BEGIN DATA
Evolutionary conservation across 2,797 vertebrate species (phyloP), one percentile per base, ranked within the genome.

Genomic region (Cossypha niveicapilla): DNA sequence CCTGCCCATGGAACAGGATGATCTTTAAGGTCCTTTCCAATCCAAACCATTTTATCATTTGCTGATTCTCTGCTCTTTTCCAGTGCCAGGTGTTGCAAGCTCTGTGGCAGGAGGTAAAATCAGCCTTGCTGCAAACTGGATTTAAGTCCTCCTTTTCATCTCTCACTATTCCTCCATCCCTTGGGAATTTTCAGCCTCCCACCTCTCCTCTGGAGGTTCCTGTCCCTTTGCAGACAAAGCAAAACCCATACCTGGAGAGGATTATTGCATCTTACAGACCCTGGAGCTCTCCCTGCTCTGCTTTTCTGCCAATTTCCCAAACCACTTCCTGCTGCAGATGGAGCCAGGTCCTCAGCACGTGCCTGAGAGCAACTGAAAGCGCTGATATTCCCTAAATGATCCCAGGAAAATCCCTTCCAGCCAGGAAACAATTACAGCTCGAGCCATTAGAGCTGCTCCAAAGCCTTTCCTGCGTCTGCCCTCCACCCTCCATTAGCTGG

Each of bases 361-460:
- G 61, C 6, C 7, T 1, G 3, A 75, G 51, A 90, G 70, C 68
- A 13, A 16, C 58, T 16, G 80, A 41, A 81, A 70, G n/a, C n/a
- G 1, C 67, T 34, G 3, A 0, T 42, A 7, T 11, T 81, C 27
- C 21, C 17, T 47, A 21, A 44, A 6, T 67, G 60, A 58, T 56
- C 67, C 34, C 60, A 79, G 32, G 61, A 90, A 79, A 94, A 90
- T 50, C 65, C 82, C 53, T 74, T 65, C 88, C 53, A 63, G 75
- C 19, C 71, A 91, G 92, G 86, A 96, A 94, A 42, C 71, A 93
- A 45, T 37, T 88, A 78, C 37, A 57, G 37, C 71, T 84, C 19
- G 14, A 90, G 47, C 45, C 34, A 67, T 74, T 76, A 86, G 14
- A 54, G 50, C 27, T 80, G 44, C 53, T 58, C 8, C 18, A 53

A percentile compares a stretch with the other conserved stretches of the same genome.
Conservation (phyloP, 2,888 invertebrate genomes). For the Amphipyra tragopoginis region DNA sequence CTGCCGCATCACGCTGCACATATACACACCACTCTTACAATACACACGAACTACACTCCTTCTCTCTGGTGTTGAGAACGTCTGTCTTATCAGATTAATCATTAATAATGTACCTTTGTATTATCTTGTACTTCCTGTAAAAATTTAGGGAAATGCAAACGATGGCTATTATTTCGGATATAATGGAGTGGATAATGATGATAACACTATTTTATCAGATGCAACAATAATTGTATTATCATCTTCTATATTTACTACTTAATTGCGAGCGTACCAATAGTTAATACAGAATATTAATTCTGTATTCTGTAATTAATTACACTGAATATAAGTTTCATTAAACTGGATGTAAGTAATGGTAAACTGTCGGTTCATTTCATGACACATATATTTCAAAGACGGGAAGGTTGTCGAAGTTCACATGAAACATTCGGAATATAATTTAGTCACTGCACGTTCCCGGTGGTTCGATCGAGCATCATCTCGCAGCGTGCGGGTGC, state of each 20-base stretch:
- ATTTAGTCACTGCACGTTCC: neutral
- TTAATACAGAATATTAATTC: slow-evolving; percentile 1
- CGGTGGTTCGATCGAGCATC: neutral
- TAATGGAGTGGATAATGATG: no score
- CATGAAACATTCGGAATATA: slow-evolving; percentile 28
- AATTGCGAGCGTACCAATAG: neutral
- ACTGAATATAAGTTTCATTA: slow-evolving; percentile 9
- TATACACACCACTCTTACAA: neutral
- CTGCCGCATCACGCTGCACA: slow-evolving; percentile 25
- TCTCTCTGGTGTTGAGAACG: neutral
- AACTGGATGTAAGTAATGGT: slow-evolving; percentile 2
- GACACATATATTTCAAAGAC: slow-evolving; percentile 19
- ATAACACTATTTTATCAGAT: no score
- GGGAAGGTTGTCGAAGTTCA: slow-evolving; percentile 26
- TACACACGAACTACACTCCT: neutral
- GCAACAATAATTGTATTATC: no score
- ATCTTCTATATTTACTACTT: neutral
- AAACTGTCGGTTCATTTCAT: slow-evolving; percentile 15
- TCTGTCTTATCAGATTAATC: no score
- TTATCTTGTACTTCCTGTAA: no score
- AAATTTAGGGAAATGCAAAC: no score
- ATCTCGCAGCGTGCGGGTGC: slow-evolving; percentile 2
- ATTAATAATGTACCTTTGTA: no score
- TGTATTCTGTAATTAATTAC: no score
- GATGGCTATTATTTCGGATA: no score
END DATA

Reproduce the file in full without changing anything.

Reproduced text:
Evolutionary conservation across 2,797 vertebrate species (phyloP), one percentile per base, ranked within the genome.

Genomic region (Cossypha niveicapilla): DNA sequence CCTGCCCATGGAACAGGATGATCTTTAAGGTCCTTTCCAATCCAAACCATTTTATCATTTGCTGATTCTCTGCTCTTTTCCAGTGCCAGGTGTTGCAAGCTCTGTGGCAGGAGGTAAAATCAGCCTTGCTGCAAACTGGATTTAAGTCCTCCTTTTCATCTCTCACTATTCCTCCATCCCTTGGGAATTTTCAGCCTCCCACCTCTCCTCTGGAGGTTCCTGTCCCTTTGCAGACAAAGCAAAACCCATACCTGGAGAGGATTATTGCATCTTACAGACCCTGGAGCTCTCCCTGCTCTGCTTTTCTGCCAATTTCCCAAACCACTTCCTGCTGCAGATGGAGCCAGGTCCTCAGCACGTGCCTGAGAGCAACTGAAAGCGCTGATATTCCCTAAATGATCCCAGGAAAATCCCTTCCAGCCAGGAAACAATTACAGCTCGAGCCATTAGAGCTGCTCCAAAGCCTTTCCTGCGTCTGCCCTCCACCCTCCATTAGCTGG

Each of bases 361-460:
- G 61, C 6, C 7, T 1, G 3, A 75, G 51, A 90, G 70, C 68
- A 13, A 16, C 58, T 16, G 80, A 41, A 81, A 70, G n/a, C n/a
- G 1, C 67, T 34, G 3, A 0, T 42, A 7, T 11, T 81, C 27
- C 21, C 17, T 47, A 21, A 44, A 6, T 67, G 60, A 58, T 56
- C 67, C 34, C 60, A 79, G 32, G 61, A 90, A 79, A 94, A 90
- T 50, C 65, C 82, C 53, T 74, T 65, C 88, C 53, A 63, G 75
- C 19, C 71, A 91, G 92, G 86, A 96, A 94, A 42, C 71, A 93
- A 45, T 37, T 88, A 78, C 37, A 57, G 37, C 71, T 84, C 19
- G 14, A 90, G 47, C 45, C 34, A 67, T 74, T 76, A 86, G 14
- A 54, G 50, C 27, T 80, G 44, C 53, T 58, C 8, C 18, A 53

A percentile compares a stretch with the other conserved stretches of the same genome.
Conservation (phyloP, 2,888 invertebrate genomes). For the Amphipyra tragopoginis region DNA sequence CTGCCGCATCACGCTGCACATATACACACCACTCTTACAATACACACGAACTACACTCCTTCTCTCTGGTGTTGAGAACGTCTGTCTTATCAGATTAATCATTAATAATGTACCTTTGTATTATCTTGTACTTCCTGTAAAAATTTAGGGAAATGCAAACGATGGCTATTATTTCGGATATAATGGAGTGGATAATGATGATAACACTATTTTATCAGATGCAACAATAATTGTATTATCATCTTCTATATTTACTACTTAATTGCGAGCGTACCAATAGTTAATACAGAATATTAATTCTGTATTCTGTAATTAATTACACTGAATATAAGTTTCATTAAACTGGATGTAAGTAATGGTAAACTGTCGGTTCATTTCATGACACATATATTTCAAAGACGGGAAGGTTGTCGAAGTTCACATGAAACATTCGGAATATAATTTAGTCACTGCACGTTCCCGGTGGTTCGATCGAGCATCATCTCGCAGCGTGCGGGTGC, state of each 20-base stretch:
- ATTTAGTCACTGCACGTTCC: neutral
- TTAATACAGAATATTAATTC: slow-evolving; percentile 1
- CGGTGGTTCGATCGAGCATC: neutral
- TAATGGAGTGGATAATGATG: no score
- CATGAAACATTCGGAATATA: slow-evolving; percentile 28
- AATTGCGAGCGTACCAATAG: neutral
- ACTGAATATAAGTTTCATTA: slow-evolving; percentile 9
- TATACACACCACTCTTACAA: neutral
- CTGCCGCATCACGCTGCACA: slow-evolving; percentile 25
- TCTCTCTGGTGTTGAGAACG: neutral
- AACTGGATGTAAGTAATGGT: slow-evolving; percentile 2
- GACACATATATTTCAAAGAC: slow-evolving; percentile 19
- ATAACACTATTTTATCAGAT: no score
- GGGAAGGTTGTCGAAGTTCA: slow-evolving; percentile 26
- TACACACGAACTACACTCCT: neutral
- GCAACAATAATTGTATTATC: no score
- ATCTTCTATATTTACTACTT: neutral
- AAACTGTCGGTTCATTTCAT: slow-evolving; percentile 15
- TCTGTCTTATCAGATTAATC: no score
- TTATCTTGTACTTCCTGTAA: no score
- AAATTTAGGGAAATGCAAAC: no score
- ATCTCGCAGCGTGCGGGTGC: slow-evolving; percentile 2
- ATTAATAATGTACCTTTGTA: no score
- TGTATTCTGTAATTAATTAC: no score
- GATGGCTATTATTTCGGATA: no score